What remains of one of Spain's earliest cities is enough to paint the picture of a thriving market town with its own places of worship, salt factories and irrigation, art, palaces for the wealthy and what would have been stone shanties for the poor. Greek traders were sailing around this area known today as Empúries as early as the seventh century BC before they decided to establish a settlement a century later and take full advantage of their trading links with native inhabitants of the peninsula.
The Greeks called their city Emporium, meaning "market," and it thrived for some 300 years until the Second Punic War. When Roman general Gnaeus Cornelius Scipio arrived at Emporium by boat with his troops seeking to cut off land access to his foes the Carthaginians, he ushered in a long period of Romanization on the Iberian Peninsula. By 195 BC, the Romans were building their own city adjacent to the Greeks' Emporium. They renamed the site Emporiae, and for roughly 100 years it was occupied until the more accessible ports at Tarragona and Barcelona led the Romans to abandon it. The remaining Roman inhabitants moved a short way north and built their village of Sant Martí d'Empíries. Fishermen from that village would go on to found L'Escala, now the largest town in the area, during the 16th century.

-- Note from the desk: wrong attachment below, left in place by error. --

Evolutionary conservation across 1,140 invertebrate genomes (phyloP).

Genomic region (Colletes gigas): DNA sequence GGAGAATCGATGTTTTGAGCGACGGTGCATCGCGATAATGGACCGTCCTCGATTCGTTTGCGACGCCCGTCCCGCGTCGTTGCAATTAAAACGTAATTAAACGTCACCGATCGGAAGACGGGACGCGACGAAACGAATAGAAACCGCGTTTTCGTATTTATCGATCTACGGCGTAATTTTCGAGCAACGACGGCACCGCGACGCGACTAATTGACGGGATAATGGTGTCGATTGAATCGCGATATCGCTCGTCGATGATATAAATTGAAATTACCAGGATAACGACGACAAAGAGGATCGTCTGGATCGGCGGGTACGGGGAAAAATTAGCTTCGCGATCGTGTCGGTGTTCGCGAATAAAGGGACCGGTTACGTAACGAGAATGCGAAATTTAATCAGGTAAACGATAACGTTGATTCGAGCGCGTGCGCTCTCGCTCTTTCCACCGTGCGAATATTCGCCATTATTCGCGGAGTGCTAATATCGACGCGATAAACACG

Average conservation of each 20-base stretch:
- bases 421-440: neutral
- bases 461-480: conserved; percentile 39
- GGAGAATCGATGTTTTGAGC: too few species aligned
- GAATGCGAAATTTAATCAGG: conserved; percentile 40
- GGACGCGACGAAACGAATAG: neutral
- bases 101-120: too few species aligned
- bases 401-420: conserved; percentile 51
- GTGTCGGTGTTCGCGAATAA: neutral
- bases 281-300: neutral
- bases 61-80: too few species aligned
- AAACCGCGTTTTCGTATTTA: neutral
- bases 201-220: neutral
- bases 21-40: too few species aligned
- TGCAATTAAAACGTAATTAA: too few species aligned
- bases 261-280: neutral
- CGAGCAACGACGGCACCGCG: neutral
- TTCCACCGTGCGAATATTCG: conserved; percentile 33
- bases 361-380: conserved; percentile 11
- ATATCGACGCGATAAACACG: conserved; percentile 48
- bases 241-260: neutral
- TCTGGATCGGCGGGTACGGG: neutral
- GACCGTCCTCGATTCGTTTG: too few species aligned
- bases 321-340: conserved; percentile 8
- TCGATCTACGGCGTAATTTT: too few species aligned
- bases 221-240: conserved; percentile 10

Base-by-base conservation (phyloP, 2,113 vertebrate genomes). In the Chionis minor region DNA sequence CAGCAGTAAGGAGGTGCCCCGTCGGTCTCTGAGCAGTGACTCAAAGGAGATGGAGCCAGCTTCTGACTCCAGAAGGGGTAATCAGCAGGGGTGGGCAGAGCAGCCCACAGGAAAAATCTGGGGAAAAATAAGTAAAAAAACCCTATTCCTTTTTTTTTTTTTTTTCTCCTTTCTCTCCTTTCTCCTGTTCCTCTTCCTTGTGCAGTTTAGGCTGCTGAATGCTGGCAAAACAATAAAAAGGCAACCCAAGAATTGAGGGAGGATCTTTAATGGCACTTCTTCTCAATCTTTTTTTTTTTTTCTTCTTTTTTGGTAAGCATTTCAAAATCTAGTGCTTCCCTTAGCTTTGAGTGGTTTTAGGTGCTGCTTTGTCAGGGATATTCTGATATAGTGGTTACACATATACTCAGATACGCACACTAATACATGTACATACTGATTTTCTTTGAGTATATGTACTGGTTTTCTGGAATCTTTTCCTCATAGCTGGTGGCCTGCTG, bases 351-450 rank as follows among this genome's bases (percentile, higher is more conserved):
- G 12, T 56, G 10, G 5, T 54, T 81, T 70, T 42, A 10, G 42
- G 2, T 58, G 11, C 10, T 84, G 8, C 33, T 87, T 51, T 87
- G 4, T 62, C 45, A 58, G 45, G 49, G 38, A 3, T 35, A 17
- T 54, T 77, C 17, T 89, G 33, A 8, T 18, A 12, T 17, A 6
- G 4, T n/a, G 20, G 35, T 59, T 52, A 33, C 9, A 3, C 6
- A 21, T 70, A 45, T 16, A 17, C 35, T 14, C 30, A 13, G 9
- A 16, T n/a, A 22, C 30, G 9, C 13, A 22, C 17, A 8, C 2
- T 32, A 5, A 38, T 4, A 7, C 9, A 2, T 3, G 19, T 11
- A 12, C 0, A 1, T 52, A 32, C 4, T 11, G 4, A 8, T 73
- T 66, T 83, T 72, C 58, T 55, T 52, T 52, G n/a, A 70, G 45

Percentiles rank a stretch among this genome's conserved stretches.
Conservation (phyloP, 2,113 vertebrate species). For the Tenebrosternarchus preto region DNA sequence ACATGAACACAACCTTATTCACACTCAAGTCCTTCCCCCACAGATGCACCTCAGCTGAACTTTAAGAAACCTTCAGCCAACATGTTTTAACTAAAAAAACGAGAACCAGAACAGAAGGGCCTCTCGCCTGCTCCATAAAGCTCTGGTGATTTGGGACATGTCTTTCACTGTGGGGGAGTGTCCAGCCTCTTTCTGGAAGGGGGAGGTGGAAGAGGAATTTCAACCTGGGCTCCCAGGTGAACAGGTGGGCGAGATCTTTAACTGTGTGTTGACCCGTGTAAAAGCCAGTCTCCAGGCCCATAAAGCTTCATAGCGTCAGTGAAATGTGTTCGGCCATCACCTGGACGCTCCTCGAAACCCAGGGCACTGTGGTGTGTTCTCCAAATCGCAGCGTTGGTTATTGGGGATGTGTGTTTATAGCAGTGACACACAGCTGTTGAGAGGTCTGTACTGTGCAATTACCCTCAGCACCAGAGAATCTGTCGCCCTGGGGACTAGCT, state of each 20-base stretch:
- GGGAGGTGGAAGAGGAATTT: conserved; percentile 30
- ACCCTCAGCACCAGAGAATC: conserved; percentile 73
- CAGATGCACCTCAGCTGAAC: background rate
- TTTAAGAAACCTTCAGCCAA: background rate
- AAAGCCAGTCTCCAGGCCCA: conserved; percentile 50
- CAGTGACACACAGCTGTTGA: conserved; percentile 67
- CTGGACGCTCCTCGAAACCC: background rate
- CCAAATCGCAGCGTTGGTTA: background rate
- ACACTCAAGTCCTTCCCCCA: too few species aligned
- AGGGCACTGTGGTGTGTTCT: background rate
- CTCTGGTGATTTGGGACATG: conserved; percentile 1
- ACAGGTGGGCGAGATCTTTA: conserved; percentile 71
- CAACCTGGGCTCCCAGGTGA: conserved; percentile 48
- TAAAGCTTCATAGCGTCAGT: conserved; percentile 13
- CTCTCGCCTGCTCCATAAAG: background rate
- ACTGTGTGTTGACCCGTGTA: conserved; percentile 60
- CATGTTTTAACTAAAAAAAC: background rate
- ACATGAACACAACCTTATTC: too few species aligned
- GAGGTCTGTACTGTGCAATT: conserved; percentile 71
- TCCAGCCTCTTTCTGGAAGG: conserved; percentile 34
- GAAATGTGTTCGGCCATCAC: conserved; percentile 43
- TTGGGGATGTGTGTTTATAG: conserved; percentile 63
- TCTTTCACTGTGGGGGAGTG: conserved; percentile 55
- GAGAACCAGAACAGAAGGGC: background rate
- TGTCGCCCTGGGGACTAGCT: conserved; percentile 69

With a little imagination, Emporium and Emporiae come to life before your eyes against the backdrop of the sparkling blue Mediterranean. Walkways make visiting the ruins a breeze, and well-placed placards detail in English and Spanish exactly what each space was used for. Sites include floor mosaics, public baths, defensive walls, temples and an amphitheater. Don't miss the Archaelogy Museum of Catalonia at Empúries, which showcases objects uncovered during the excavations and offers a glimpse into Greek and Roman life.